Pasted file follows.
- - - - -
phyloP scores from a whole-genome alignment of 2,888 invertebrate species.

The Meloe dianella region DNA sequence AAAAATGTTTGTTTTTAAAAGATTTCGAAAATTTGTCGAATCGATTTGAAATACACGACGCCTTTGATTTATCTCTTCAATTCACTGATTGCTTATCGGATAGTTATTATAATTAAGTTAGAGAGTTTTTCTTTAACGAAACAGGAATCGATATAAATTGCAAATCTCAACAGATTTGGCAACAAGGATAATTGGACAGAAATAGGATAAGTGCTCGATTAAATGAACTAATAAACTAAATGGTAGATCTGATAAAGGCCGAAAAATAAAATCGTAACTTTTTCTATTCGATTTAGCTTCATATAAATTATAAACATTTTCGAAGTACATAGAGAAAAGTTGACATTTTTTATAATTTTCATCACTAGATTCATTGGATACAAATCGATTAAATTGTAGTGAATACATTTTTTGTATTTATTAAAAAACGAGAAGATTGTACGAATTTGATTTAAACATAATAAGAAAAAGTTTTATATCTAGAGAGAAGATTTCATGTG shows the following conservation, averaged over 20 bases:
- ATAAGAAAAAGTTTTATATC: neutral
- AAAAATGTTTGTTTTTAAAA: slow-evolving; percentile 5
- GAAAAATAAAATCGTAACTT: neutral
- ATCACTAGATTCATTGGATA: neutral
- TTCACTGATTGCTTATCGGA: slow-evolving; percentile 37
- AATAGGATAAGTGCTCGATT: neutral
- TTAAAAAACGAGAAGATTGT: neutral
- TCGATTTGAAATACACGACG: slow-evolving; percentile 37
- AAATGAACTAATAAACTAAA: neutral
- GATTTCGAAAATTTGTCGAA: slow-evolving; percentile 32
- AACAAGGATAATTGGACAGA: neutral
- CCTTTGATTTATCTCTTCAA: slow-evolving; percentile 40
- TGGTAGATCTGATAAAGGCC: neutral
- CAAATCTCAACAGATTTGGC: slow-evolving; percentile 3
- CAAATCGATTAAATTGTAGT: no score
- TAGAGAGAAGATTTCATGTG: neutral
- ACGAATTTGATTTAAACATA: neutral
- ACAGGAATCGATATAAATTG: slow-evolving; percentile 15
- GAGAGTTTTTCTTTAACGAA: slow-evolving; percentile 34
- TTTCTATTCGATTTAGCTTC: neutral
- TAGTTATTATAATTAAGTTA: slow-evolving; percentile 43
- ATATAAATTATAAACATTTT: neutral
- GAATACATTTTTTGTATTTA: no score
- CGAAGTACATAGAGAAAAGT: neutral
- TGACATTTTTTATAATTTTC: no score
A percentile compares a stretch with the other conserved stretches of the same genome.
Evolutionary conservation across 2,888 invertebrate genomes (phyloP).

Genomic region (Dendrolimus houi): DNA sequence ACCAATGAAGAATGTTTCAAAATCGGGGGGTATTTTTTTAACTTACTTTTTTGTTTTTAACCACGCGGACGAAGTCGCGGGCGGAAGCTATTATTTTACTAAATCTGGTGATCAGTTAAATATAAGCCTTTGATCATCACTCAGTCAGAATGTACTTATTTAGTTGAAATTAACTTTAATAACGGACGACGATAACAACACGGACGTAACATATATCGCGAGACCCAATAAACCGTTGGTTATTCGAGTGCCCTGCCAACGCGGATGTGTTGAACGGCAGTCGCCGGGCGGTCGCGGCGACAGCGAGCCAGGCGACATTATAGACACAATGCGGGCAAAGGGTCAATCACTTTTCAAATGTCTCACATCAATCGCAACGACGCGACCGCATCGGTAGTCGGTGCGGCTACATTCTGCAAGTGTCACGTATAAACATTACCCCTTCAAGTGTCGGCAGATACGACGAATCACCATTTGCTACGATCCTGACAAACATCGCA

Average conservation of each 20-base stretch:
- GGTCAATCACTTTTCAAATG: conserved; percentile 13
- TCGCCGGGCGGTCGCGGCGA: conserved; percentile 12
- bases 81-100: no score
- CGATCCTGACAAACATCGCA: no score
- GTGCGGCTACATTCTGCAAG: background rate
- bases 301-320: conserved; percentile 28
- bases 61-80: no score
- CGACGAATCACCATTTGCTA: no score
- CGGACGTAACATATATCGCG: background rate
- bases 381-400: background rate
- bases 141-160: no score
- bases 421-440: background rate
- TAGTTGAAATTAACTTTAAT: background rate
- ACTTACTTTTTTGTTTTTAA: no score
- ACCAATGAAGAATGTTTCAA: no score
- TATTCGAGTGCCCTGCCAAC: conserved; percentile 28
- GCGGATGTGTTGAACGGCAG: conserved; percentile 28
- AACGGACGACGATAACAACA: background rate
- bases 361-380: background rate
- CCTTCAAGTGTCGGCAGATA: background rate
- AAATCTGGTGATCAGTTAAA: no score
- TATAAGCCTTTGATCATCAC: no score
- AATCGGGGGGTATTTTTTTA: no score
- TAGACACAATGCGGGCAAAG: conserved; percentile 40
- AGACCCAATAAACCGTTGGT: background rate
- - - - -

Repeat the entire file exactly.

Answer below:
phyloP scores from a whole-genome alignment of 2,888 invertebrate species.

The Meloe dianella region DNA sequence AAAAATGTTTGTTTTTAAAAGATTTCGAAAATTTGTCGAATCGATTTGAAATACACGACGCCTTTGATTTATCTCTTCAATTCACTGATTGCTTATCGGATAGTTATTATAATTAAGTTAGAGAGTTTTTCTTTAACGAAACAGGAATCGATATAAATTGCAAATCTCAACAGATTTGGCAACAAGGATAATTGGACAGAAATAGGATAAGTGCTCGATTAAATGAACTAATAAACTAAATGGTAGATCTGATAAAGGCCGAAAAATAAAATCGTAACTTTTTCTATTCGATTTAGCTTCATATAAATTATAAACATTTTCGAAGTACATAGAGAAAAGTTGACATTTTTTATAATTTTCATCACTAGATTCATTGGATACAAATCGATTAAATTGTAGTGAATACATTTTTTGTATTTATTAAAAAACGAGAAGATTGTACGAATTTGATTTAAACATAATAAGAAAAAGTTTTATATCTAGAGAGAAGATTTCATGTG shows the following conservation, averaged over 20 bases:
- ATAAGAAAAAGTTTTATATC: neutral
- AAAAATGTTTGTTTTTAAAA: slow-evolving; percentile 5
- GAAAAATAAAATCGTAACTT: neutral
- ATCACTAGATTCATTGGATA: neutral
- TTCACTGATTGCTTATCGGA: slow-evolving; percentile 37
- AATAGGATAAGTGCTCGATT: neutral
- TTAAAAAACGAGAAGATTGT: neutral
- TCGATTTGAAATACACGACG: slow-evolving; percentile 37
- AAATGAACTAATAAACTAAA: neutral
- GATTTCGAAAATTTGTCGAA: slow-evolving; percentile 32
- AACAAGGATAATTGGACAGA: neutral
- CCTTTGATTTATCTCTTCAA: slow-evolving; percentile 40
- TGGTAGATCTGATAAAGGCC: neutral
- CAAATCTCAACAGATTTGGC: slow-evolving; percentile 3
- CAAATCGATTAAATTGTAGT: no score
- TAGAGAGAAGATTTCATGTG: neutral
- ACGAATTTGATTTAAACATA: neutral
- ACAGGAATCGATATAAATTG: slow-evolving; percentile 15
- GAGAGTTTTTCTTTAACGAA: slow-evolving; percentile 34
- TTTCTATTCGATTTAGCTTC: neutral
- TAGTTATTATAATTAAGTTA: slow-evolving; percentile 43
- ATATAAATTATAAACATTTT: neutral
- GAATACATTTTTTGTATTTA: no score
- CGAAGTACATAGAGAAAAGT: neutral
- TGACATTTTTTATAATTTTC: no score
A percentile compares a stretch with the other conserved stretches of the same genome.
Evolutionary conservation across 2,888 invertebrate genomes (phyloP).

Genomic region (Dendrolimus houi): DNA sequence ACCAATGAAGAATGTTTCAAAATCGGGGGGTATTTTTTTAACTTACTTTTTTGTTTTTAACCACGCGGACGAAGTCGCGGGCGGAAGCTATTATTTTACTAAATCTGGTGATCAGTTAAATATAAGCCTTTGATCATCACTCAGTCAGAATGTACTTATTTAGTTGAAATTAACTTTAATAACGGACGACGATAACAACACGGACGTAACATATATCGCGAGACCCAATAAACCGTTGGTTATTCGAGTGCCCTGCCAACGCGGATGTGTTGAACGGCAGTCGCCGGGCGGTCGCGGCGACAGCGAGCCAGGCGACATTATAGACACAATGCGGGCAAAGGGTCAATCACTTTTCAAATGTCTCACATCAATCGCAACGACGCGACCGCATCGGTAGTCGGTGCGGCTACATTCTGCAAGTGTCACGTATAAACATTACCCCTTCAAGTGTCGGCAGATACGACGAATCACCATTTGCTACGATCCTGACAAACATCGCA

Average conservation of each 20-base stretch:
- GGTCAATCACTTTTCAAATG: conserved; percentile 13
- TCGCCGGGCGGTCGCGGCGA: conserved; percentile 12
- bases 81-100: no score
- CGATCCTGACAAACATCGCA: no score
- GTGCGGCTACATTCTGCAAG: background rate
- bases 301-320: conserved; percentile 28
- bases 61-80: no score
- CGACGAATCACCATTTGCTA: no score
- CGGACGTAACATATATCGCG: background rate
- bases 381-400: background rate
- bases 141-160: no score
- bases 421-440: background rate
- TAGTTGAAATTAACTTTAAT: background rate
- ACTTACTTTTTTGTTTTTAA: no score
- ACCAATGAAGAATGTTTCAA: no score
- TATTCGAGTGCCCTGCCAAC: conserved; percentile 28
- GCGGATGTGTTGAACGGCAG: conserved; percentile 28
- AACGGACGACGATAACAACA: background rate
- bases 361-380: background rate
- CCTTCAAGTGTCGGCAGATA: background rate
- AAATCTGGTGATCAGTTAAA: no score
- TATAAGCCTTTGATCATCAC: no score
- AATCGGGGGGTATTTTTTTA: no score
- TAGACACAATGCGGGCAAAG: conserved; percentile 40
- AGACCCAATAAACCGTTGGT: background rate